Prince Harry has released personal photos on the royal's Instagram account of his incredible conservation work in Southern Africa, according to USA Today. Harry worked on the frontline with protection projects for Africa's endangered animals.

The prince's photos showed the cruelly mutilated rhinos de-horned so they wouldn't be targeted by poachers. He also showed a magnificent picture of a medically sedated Elephant he is hugging. Harry, 31, is a patron of wildlife conservation with his brother, Prince William, and he spent three months this summer working alongside the African rangers on different conservation projects.

Harry is almost finished with his official visit to Lesotho and South Africa on behalf of Queen Elizabeth II, his grandmother, and also Sentebale, his African children's charity. He spent Wednesday at Kruger National Park working with anti-poaching efforts of rhinos and elephants.

"Kruger is one of the most beautiful places on Earth," Harry said, according to the Christian Science Monitor. "Its animals are a huge part of the South Africa's economy. Across all of Africa, 80% of tourism revenue is dependent on people coming to see iconic wildlife. But in recent years, Kruger has become a major killing field."

"How can it be that 30,000 elephants were slaughtered last year alone? None of them had names, so do we not care? And for what? Their tusks?" Prince Harry asks on Instagram, under a photo of him hugging an elephant. "Seeing huge carcasses of rhinos and elephants scattered across Africa, with their horns and tusks missing is a pointless waste of beauty."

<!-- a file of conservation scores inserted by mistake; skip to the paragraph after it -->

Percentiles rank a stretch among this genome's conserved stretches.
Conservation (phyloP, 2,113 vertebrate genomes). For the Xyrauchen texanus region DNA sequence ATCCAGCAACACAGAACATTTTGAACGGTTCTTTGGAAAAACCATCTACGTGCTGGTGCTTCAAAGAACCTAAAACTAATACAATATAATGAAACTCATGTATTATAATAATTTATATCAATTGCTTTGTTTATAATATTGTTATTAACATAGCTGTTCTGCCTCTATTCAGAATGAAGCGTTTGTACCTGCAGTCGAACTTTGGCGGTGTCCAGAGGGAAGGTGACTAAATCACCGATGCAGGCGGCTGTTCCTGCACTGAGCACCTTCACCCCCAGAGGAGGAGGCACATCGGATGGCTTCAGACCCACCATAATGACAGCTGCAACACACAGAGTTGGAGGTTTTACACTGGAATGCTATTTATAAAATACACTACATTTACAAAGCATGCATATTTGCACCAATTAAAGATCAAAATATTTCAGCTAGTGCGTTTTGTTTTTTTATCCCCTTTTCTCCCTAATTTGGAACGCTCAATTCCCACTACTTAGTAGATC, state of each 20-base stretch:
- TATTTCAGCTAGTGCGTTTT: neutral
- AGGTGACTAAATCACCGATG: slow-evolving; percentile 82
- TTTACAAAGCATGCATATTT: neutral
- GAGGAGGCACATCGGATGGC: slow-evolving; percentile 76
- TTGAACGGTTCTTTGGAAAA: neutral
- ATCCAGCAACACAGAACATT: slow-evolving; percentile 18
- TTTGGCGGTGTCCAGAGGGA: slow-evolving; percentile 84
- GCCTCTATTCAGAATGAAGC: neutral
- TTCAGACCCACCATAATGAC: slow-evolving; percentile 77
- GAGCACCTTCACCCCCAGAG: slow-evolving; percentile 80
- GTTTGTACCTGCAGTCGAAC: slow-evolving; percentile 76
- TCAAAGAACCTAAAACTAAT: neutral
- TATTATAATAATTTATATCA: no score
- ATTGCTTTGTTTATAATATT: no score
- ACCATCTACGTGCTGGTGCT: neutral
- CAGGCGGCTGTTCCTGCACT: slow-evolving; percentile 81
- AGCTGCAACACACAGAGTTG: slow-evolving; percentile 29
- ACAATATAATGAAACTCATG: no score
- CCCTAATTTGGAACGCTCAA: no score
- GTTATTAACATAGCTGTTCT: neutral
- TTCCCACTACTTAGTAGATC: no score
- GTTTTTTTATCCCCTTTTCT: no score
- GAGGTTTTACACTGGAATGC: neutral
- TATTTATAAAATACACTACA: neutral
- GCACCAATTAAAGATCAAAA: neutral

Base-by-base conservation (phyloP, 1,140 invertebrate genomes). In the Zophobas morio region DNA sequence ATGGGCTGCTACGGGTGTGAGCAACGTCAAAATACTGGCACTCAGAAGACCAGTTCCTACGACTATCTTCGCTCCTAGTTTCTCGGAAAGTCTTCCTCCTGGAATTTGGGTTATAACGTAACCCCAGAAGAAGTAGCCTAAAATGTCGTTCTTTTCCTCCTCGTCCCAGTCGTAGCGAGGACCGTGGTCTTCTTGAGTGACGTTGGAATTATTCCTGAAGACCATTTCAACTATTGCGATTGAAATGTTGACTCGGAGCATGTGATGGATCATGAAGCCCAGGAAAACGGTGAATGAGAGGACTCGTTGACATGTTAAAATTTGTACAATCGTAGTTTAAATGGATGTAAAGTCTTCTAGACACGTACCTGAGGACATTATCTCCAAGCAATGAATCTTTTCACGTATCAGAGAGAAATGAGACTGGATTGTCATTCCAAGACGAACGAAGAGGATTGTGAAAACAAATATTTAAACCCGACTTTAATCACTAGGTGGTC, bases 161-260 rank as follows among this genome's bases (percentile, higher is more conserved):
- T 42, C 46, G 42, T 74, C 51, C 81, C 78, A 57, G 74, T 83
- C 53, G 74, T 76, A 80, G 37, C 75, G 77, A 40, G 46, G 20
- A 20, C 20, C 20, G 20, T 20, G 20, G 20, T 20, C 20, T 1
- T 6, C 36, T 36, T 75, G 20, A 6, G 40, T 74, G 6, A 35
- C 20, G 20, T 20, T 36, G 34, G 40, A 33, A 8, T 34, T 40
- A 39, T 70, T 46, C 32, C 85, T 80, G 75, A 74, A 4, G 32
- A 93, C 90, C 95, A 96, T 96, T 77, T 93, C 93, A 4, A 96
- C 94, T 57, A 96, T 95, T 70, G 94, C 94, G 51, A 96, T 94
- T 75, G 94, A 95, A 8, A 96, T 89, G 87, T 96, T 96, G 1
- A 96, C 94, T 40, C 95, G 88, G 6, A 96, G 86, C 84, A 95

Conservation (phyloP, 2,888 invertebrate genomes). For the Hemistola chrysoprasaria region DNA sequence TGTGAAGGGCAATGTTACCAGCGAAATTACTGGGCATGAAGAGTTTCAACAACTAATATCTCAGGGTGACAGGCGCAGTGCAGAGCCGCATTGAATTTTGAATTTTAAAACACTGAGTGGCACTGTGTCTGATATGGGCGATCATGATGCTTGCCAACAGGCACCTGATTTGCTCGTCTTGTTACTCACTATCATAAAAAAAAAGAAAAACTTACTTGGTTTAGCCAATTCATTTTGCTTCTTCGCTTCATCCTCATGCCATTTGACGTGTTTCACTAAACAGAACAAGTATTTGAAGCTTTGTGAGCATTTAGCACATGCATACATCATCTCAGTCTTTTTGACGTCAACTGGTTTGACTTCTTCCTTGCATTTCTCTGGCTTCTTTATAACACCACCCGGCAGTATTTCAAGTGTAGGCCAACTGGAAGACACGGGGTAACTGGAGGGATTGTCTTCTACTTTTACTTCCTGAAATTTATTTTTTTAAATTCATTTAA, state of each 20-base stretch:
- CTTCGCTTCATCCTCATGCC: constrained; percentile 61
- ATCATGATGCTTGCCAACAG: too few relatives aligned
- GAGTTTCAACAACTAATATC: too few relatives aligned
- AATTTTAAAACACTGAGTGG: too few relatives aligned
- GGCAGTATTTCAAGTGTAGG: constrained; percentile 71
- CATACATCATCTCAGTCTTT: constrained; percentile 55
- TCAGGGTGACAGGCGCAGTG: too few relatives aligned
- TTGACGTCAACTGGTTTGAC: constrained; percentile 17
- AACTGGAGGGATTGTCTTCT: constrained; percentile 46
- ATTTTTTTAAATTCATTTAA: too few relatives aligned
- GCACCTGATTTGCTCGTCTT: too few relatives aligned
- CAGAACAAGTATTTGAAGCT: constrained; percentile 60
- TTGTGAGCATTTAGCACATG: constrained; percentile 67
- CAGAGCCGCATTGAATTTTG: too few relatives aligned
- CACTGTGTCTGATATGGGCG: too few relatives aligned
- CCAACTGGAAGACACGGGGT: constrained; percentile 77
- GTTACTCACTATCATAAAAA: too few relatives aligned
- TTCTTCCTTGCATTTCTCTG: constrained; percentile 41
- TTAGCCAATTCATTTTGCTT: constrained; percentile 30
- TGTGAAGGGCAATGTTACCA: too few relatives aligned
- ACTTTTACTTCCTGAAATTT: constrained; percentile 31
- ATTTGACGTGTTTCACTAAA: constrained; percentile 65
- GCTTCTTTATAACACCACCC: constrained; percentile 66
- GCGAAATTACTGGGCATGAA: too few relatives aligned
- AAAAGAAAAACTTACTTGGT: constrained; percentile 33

"If current poaching rates continue there will be no wild African elephants or rhinos left by the time children born this year, like my niece [Princess] Charlotte, turn 25," said Harry. "If we let this happen, the impact on the long-term prosperity of this country and on the natural heritage of the planet will be enormous and irreversible."

"After a very long day in Kruger National Park, with five rhinos sent to new homes and three elephants freed from their collars - like this sedated female - I decided to take a moment," Harry captioned the picture on Instagram, according to Us Weekly. "I know how lucky I am to have these experiences, but hearing stories from people on the ground about how bad the situation really is, upset and frustrated me."